Are you Among the 39% of Companies That Mitigate Inflationary and Commodity Cost Increases?

We recently came across an insightful report from The Hackett Group, titled "Input Costs: Taming the Inflation Dragon" (download the PDF if you're so inclined). We've been writing extensively on Spend Matters of late about commodities and how they're tied to everything from sourcing strategies to an entire 6-part series on what companies are doing to stay on top of commodity risk. Hackett's report digs into today's current input cost inflation levels and their linkage to commodities like crude oil and especially metals. Their research found that "over 60% of companies believe they can anticipate the cost increases, but only 39% have been successful at mitigating them." The report ominously goes on, "This disconnect is cause for worry because, while inflation may eventually subside, volatility is here to stay" and that these rising prices could cut corporate profits by up to 9% -- the equivalent of $150 million for a typical Global 1000 company."

Hackett suggests that CEO/CFOs must now pay increasingly close attention to the link between global monetary policy (the report points to China's pegging of the RMB to the US dollar and the US Fed's quantitative easing program, specifically) and the interaction of input cost inflation with increasing global consumer demand. "The combination of this 'demand pull' with the 'cost push' of commodity price inflation (i.e. hydrocarbons, metals, foods, etc.) is creating a surge in corporate input costs," according to the report. So what's the bottom line? Two things: first, it's imperative to consider the entire global picture now, as anything from political unrest in the Middle East to the disaster in Japan "only exacerbate the price increases." Second, "the short-term magnitude of the price hikes is only half the story. The other half is their variability, i.e., volatility."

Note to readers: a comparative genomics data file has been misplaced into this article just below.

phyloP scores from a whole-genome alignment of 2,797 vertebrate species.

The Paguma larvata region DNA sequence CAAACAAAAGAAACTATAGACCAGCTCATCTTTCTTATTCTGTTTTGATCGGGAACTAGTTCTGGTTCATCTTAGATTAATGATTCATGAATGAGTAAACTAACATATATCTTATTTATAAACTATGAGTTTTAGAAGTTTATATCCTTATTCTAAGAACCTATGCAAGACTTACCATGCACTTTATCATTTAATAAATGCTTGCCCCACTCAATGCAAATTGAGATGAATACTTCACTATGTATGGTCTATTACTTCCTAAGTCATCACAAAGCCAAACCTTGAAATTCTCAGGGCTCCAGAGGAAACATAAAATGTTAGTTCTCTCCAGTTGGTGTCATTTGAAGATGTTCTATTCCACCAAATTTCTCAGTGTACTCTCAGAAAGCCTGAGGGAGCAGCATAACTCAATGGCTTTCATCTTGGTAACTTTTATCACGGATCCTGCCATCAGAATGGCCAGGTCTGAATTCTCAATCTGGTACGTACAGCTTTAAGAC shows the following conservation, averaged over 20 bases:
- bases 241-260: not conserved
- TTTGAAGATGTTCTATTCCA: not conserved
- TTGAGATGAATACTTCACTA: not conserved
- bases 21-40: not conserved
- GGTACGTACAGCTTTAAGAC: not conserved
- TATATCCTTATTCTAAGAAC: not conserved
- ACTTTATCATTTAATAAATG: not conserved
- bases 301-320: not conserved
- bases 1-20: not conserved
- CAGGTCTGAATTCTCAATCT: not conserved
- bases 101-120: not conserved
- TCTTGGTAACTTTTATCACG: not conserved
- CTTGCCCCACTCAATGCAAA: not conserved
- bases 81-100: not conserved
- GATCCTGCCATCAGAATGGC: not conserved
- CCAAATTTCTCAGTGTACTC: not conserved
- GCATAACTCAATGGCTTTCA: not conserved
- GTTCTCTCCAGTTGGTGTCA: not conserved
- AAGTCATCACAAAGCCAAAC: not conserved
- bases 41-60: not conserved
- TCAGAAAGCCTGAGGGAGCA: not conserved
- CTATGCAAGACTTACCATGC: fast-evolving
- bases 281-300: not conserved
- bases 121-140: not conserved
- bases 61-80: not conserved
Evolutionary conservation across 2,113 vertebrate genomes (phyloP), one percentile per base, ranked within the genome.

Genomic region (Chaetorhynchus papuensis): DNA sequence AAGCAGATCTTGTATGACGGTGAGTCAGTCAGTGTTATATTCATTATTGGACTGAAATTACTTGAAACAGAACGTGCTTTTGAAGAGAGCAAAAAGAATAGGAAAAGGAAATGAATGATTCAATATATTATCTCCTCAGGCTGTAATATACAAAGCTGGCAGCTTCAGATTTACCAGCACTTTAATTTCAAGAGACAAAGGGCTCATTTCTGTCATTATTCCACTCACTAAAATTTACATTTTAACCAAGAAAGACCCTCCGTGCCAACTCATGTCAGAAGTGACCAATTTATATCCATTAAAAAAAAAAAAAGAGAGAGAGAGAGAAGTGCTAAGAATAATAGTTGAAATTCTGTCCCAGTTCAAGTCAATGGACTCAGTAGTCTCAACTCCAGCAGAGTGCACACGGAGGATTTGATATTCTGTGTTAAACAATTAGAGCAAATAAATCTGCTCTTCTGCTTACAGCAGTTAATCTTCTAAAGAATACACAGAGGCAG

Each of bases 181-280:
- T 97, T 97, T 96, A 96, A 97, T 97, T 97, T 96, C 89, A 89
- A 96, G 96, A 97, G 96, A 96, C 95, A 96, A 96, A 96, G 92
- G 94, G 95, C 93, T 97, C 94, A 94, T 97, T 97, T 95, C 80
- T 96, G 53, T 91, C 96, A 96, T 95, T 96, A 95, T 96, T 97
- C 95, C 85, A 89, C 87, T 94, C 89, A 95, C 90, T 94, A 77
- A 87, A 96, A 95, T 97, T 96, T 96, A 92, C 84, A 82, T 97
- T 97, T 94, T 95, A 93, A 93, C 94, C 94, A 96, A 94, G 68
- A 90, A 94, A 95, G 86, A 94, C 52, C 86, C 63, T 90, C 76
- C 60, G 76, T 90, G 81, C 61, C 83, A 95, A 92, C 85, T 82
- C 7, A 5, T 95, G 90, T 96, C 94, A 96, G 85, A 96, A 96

Which industries are feeling the biggest brunt? Manufacturing, aviation, and others who rely on volatile raw materials with a limited ability to pass rising costs onto consumers are finding it difficult to plan for volatility, and "companies with the largest commodity purchases face the largest test." Furthermore, the report suggests that as expiring contracts are recalibrated to current market conditions, that organizations will become more hesitant to enter into long-time agreements at current market prices, therefore exposing "themselves to higher downside in equal measure to any potential upside available in a spot-market approach."

The report then dives into the drivers of purchased-cost inflation, and the fragmented approach companies are taking to "anticipating and mitigating cost increases." For a look at the technology and techniques more advanced companies are using around sourcing and commodities, check out the latest Spend Matters Compass Research: A Foundational Look at the Evolution of Sourcing Technology and Platforms
and Advanced Sourcing Technologies and Platforms to Broaden a Portfolio. And take the time to download and read The Hackett Group's report as well. It offers a fascinating outlook on a volatile global market based on real-world data, and suggests some long-term solutions for a critically important area to track and continually monitor going forward.

- Sheena Moore

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